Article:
I plant lots of seasonal containers for clients every year. This season has been particularly intense and compressed. Cold nights plagued our area until the very end of May. The week before Memorial Day, we had nights in the 30’s. I was wringing my hands at the prospect of getting out to plant so late, but I have always been stubborn about delaying the planting until we have three nights of 50 degrees or better in a row. It was beginning to feel like that day would never come. This year was a test that kept me awake at night. Even if the weather turns warmer by mid May, there is a terrific lot of work to do, in a short amount of time. So what does a compressed season have to do with the 6″ buckets of spikes pictured above? Rarely does the schedule of the planting of the summer containers permit leisurely planning. The weather turns. I have a lot of work to do. There are certain plants that look good to me, and others that do not interest me much. My design and plant choices boil down to instinct, experience, and whatever else captures my fancy. I have no choice but to trust my eye and my hand, and proceed without over thinking my decisions. As for spikes, I have no history of ever planting them in containers. This year I have planted a lot of them. Spikes. Yes, I have a little spike fest going on.
Who knows why I was suddenly so enamored of spikes. Maybe it is a result of having turned 65 a week ago. A murmuring dialogue about my age, and what that might mean may be influencing my choices. Maybe I was feeling old fashioned and out dated. Most years, I am compelled by a need, on some level, to explore. Exploring is generally a good thing. Though the fact that I was planting spikes in containers left and right alarmed me, I did not have the luxury of the time it would take to second guess the impulse. I rolled my eyes, and kept on planting them. Every gardener knows what spikes are. Their grandmother’s routine and pat pots of geraniums at the front door all has a spike in the middle. A pot full of geraniums with a spike in the middle-an icon of container planting from 50 years ago. Even the grandsons of the grandmothers who planted those spikes vaguely remember them, though they may not be able to identify any other seasonal plant. Today’s container plantings are endowed with an incredible variety of plants unknown and unavailable in 1950. Seasonal container design is a very exciting part of gardening right now. Every interested gardener has a generous palette of plants available, and a design atmosphere that is genuinely challenging and interesting.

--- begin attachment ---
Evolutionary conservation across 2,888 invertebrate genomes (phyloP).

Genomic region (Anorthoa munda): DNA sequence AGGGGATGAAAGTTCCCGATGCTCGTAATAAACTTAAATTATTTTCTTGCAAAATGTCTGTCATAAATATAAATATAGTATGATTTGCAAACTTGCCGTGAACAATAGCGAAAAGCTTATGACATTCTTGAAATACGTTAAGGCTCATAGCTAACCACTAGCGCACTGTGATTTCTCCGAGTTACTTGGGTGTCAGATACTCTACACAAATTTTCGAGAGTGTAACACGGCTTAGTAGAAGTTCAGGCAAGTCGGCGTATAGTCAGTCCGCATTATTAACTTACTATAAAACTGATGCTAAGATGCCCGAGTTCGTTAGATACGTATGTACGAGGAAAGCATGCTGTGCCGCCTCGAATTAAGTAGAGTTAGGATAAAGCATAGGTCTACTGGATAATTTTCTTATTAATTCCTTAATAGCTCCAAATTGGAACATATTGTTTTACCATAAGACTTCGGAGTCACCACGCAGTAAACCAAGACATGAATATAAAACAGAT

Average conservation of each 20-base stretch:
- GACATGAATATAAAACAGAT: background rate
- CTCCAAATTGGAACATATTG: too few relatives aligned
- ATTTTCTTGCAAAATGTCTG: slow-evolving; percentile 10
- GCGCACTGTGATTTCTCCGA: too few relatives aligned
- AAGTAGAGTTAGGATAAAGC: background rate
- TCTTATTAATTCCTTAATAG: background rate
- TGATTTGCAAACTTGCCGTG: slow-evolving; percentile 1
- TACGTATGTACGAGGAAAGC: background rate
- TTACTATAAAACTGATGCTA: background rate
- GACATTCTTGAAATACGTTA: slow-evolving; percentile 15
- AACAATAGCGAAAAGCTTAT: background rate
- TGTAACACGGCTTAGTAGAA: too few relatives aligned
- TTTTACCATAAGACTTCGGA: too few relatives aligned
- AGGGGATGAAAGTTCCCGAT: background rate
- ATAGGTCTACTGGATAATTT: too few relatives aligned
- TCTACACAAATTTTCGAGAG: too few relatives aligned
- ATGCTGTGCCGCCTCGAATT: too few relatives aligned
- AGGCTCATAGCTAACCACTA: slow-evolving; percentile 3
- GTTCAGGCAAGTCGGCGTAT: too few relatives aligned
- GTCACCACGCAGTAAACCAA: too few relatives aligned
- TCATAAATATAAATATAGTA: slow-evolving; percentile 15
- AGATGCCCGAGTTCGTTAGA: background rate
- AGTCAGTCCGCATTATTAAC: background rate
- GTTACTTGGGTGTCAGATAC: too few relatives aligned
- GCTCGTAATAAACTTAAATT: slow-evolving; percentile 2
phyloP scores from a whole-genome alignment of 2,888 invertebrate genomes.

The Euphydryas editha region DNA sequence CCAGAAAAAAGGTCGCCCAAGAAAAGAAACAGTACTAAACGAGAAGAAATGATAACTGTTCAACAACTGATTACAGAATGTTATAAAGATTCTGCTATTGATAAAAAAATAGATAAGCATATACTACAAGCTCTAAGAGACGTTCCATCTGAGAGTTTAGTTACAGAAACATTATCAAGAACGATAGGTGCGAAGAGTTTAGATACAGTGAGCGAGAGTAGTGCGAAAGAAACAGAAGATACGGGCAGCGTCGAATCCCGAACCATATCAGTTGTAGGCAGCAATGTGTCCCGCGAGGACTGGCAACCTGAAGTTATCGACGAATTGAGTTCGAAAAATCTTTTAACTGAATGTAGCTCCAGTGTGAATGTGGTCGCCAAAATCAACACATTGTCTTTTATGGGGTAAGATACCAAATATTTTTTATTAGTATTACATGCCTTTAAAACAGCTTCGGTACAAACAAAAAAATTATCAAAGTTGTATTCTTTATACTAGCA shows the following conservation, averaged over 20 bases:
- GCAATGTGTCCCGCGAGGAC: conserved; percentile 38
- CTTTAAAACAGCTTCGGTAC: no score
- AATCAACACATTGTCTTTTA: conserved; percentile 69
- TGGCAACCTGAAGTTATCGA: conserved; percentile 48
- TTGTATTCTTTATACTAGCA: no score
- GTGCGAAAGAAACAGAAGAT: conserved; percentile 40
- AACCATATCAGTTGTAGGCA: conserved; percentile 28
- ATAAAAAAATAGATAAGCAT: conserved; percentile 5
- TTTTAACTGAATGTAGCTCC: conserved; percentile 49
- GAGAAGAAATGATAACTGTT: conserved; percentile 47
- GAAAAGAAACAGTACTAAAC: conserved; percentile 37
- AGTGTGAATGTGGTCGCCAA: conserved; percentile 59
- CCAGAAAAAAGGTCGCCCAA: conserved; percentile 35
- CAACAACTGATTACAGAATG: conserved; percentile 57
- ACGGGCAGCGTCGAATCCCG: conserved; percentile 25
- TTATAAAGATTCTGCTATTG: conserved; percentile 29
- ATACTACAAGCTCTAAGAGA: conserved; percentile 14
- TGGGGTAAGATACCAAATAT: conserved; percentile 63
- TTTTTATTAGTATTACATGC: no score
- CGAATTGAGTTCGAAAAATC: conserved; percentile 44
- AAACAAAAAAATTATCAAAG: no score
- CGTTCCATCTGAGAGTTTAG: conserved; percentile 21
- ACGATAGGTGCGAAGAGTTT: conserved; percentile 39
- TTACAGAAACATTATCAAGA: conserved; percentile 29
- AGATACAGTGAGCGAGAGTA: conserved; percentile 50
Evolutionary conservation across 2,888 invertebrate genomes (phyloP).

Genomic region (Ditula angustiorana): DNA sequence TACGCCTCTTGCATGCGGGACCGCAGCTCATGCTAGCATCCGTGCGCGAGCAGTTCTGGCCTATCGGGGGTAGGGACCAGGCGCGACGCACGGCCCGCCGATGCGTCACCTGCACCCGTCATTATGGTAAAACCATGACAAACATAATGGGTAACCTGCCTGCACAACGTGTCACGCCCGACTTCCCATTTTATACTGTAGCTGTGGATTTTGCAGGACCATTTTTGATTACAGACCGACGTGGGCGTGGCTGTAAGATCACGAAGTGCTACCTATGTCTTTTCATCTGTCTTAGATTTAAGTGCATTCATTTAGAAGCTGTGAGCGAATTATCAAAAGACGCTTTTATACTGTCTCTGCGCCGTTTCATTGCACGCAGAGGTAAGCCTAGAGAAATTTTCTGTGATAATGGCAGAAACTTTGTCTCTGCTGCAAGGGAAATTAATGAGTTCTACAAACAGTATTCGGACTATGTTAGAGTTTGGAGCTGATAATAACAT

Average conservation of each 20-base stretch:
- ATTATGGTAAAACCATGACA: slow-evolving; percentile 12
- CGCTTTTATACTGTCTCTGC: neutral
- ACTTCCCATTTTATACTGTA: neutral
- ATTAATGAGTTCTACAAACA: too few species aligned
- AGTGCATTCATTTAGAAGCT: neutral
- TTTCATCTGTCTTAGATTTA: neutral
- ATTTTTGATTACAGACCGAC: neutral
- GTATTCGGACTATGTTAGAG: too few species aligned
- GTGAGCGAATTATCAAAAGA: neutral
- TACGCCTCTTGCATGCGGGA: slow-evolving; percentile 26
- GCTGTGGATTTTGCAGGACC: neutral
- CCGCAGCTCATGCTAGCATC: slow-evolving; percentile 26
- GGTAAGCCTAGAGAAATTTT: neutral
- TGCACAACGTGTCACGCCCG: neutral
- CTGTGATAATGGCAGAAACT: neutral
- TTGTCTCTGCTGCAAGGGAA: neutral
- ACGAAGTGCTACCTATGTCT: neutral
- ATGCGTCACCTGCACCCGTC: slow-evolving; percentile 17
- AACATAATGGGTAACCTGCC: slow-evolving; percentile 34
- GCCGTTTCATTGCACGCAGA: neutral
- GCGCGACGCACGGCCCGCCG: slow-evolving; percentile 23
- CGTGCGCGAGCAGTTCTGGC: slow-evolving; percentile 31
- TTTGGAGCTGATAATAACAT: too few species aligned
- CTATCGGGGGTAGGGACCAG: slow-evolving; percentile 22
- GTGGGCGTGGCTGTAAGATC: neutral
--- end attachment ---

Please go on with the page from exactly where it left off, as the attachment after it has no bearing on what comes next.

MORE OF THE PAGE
A spike, Dracaena indivisa, is a tropical green plant. It is easy to grow, and tolerates lots of different soil conditions. It likes regular water and sun, but will live amiably with less of everything that it wants. It can be moved inside over the winter, with a minimum of fuss. The timidly broad sword shaped leaves emanate from a central trunk. The leaves are lax, like a grass. They are the anti-centerpiece. They have no extraordinary color or texture. They are just about the last in line of the so called architectural plants available to plant in containers. They are plain green, as in invisibly green. Worse than that, they are very much out of fashion.
So what is it that I am liking about them? Giving up the notion that the center plant in a pot has to be the most important plant is key. I like how a spike gently and unobtrusively softens the appearance of all of these surrounding plants. The geraniums and New Guineas in this urn are stiff, unyielding, and visually demanding. The spike tones down all that bossy color and form.
Spikes are simple to winter over in the house. Simple does not mean it is simple minded to plant them. I had this pair of spikes a number of years. Grown on to a large size, they have a much more architectural appearance. In this garden, they provided a little fireworks.
Phormiums, commonly known as New Zealand flax, resemble spikes and cordyline in their habit, although the leaves are wider. Some phormiums are quite stiff leaved. Others are droopy. There are lots of cultivars available, in different colors and patterns. Phormiums will rot at the base, if they are planted too low in the container. Outside of that, they are as easy to grow as a spike.
This planting in this pool side pot is simple, but very strong visually. The phormium “Margaret Jones”, a group of vista fuchsia petunias, and some vinca maculatum work well together, and look nothing like the pots my grandmother planted.
Phormium “Cream Delight” is hard to find, but it makes a beautiful statement in a container. The euphorbia diamond frost goes a long way towards softening that spiky appearance, and adds substance, not bulk.
Last, but certainly not least, Dianella is related to phormiums, and similar in most ways except for overall size. They are great for smaller containers. I love how the leaves hover over the rest of the plants in this box. An added plus-dianella blooms.
I found a great selection of variegated cordylines at Tellys at Goldner Walsh yesterday. I have not decided what to put with this cultivar,”Torbay Dazzler”, but “Skies of Italy” fancy leaved geraniums might be lovely. This would be a spike and geranium combination that is both fresh and lively.